People often raise an eyebrow, or otherwise express surprise, when I tell them my email address. “Skippy?” they say. This is usually followed by “Why Skippy?” The answer is surprisingly mundane, but that won’t stop me from writing a lengthy post about the matter! And it has nothing to do with peanut butter, or a kangaroo.

In middle school I also started playing sports at the local recreation center, having decided that the sports teams at my parochial school were off limits to me. I played both football and basketball. The coach for both teams was the same guy. The coach had a hard time remembering my name. I think there was also another Scott on the team, but I think he dropped out after just a couple of practices. Nonetheless, at the very first basketball practice the coach declared that he would never be able to remember my name and demanded that I give myself a nickname.

Looking back, I have no idea why he thought any nickname I might provide would be any more memorable than my given name. In reality, of course, I didn’t disappoint: I suggested “Toothpick”. At the time, I thought myself clever for selecting this moniker, and felt that it was fitting: I was tall and lanky. If I wasn’t the tallest (and skinniest!) kid on the team, I was an extremely close runner-up. I played basketball for several seasons, and football too, and Toothpick I was for all that time.

By the time I reached high school, I was back to Scott for most people.

I have a lot of mixed feelings about the Love Barn. In hindsight, it was a great experience, and we had a lot of fun there. While I was actually living there, though, it was a veritable hell on earth, with five strong-willed egotistical guys constantly trying to one-up one another. I couldn’t live out the entire lease, and left after about 9 months. I was lucky to be able to still call Tom a friend at the end of my residence.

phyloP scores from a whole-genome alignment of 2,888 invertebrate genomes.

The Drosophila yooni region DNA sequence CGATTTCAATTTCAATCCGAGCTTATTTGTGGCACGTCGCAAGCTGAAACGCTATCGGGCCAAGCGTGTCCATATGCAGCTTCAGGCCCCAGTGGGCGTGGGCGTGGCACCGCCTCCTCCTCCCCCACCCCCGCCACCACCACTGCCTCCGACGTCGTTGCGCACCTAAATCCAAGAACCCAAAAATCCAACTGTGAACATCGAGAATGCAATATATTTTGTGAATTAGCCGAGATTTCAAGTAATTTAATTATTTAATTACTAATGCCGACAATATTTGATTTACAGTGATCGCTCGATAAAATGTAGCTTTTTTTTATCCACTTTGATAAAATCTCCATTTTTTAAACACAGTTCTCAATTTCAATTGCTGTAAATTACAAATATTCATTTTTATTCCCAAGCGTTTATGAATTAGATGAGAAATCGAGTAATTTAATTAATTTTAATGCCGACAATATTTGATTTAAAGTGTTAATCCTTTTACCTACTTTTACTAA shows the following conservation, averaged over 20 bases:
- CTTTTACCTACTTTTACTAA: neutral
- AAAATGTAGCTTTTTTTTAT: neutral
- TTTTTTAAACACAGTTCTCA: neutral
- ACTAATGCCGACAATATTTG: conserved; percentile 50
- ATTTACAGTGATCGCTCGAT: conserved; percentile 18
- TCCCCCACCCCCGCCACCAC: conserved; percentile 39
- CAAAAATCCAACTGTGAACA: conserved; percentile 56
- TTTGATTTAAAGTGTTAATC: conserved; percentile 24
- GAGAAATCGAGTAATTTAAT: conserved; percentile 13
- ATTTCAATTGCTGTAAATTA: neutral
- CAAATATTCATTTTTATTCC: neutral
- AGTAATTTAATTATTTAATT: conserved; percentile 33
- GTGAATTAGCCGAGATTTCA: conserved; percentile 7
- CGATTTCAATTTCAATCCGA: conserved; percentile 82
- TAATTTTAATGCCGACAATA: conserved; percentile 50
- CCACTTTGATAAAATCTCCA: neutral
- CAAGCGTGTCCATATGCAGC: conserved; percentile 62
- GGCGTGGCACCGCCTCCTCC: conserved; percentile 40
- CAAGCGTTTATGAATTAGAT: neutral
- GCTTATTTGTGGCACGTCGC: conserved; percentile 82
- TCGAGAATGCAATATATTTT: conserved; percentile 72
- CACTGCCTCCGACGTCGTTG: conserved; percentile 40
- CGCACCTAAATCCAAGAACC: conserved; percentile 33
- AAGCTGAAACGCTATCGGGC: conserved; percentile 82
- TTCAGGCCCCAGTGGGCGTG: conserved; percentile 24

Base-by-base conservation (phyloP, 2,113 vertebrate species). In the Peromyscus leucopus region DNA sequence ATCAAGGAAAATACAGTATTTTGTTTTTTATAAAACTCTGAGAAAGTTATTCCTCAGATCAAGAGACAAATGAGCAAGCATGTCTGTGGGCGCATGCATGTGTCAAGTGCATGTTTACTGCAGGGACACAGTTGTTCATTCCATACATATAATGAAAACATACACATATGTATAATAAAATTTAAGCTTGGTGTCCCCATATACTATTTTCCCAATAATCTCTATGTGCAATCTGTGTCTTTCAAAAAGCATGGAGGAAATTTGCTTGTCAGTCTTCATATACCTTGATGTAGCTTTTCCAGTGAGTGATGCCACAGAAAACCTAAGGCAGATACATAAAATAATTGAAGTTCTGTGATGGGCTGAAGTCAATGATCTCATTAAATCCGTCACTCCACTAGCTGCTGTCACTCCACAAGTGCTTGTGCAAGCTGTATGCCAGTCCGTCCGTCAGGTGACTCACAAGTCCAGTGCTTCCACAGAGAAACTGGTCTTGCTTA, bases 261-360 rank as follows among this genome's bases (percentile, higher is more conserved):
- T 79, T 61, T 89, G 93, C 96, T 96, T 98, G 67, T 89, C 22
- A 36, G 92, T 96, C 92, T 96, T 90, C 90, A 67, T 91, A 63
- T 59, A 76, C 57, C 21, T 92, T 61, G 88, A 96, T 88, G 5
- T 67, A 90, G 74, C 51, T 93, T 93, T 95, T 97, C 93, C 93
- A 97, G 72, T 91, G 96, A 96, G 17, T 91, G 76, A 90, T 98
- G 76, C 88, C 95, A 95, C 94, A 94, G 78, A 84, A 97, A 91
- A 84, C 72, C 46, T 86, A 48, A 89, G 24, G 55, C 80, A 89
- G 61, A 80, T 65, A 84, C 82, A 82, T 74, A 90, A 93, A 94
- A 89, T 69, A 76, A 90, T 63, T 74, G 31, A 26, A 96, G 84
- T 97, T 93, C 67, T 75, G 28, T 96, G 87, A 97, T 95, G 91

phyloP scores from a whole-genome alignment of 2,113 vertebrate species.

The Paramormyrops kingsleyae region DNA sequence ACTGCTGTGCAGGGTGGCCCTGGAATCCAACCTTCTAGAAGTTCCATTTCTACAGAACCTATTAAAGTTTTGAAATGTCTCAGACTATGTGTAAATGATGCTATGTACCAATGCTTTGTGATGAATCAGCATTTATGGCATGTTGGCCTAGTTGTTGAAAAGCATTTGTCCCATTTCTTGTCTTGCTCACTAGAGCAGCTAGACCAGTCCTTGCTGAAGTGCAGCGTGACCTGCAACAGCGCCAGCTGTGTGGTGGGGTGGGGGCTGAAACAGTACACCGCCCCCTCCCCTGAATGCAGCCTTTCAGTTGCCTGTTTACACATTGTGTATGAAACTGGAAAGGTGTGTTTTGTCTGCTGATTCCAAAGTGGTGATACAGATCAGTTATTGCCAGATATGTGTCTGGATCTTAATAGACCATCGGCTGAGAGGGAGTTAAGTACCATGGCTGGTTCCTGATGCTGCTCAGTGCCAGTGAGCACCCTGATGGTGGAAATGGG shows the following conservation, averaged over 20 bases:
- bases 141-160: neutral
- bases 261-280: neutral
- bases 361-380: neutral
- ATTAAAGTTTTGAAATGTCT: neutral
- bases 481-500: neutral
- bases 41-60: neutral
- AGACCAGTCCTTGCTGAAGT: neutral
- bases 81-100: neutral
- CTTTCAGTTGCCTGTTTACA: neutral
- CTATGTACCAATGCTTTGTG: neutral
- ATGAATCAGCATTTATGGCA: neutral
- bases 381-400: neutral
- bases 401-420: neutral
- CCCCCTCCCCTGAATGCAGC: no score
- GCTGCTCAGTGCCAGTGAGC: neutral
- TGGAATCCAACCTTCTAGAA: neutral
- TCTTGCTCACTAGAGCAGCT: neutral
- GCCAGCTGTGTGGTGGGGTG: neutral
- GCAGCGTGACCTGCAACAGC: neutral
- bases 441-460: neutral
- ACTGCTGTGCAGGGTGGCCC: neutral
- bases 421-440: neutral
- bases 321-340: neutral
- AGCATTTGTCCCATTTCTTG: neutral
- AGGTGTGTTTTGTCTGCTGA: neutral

At the Love Barn we did basically three things: watch “Talk Soup” with Greg Kinnear whenever it was on, play Super Mario Kart or Madden ‘97 (the latter was the preferred conflict resolution method, and more often then not determined who’s turn it was to wash dishes), and occasionally do our home work. One day, Tom, Bryan, Pat and I were engaged in a Madden ‘97 tournament ladder while Jay was at class. Jay came home early and burst into the living room announcing “We need nicknames!” This was not uncharacteristic of Jay: he would often make wild pronouncements with little provocation.

Jay looked at Tom and declared “You’re like a little elf boy! You ARE an elfboy!” Thus was Tom ever after known as Elfboy. I fell next to Jay’s gaze and he exclaimed “Skippy!” with no other commentary. After this, Jay ran out of steam, and assigned no more nicknames. Instead, he retired to his room to do his homework. There was a surprised silence in the wake of his exit, but then the four of us returned to our game. Tom and I each secretly believed that the moment had passed, and that the nicknames would not stick. Boy were we wrong.

As time went on, more and more people referred to me as Skippy. As it became commonplace amongst all my friends, so too did it trickle up to my parents, who would call me by my nickname when they called or came to visit me at the Love Barn.

Skippy is not a particularly common nickname (except, apparently, for pets), and yet I still find it extremely hard to secure the skippy username when signing up for new online services!

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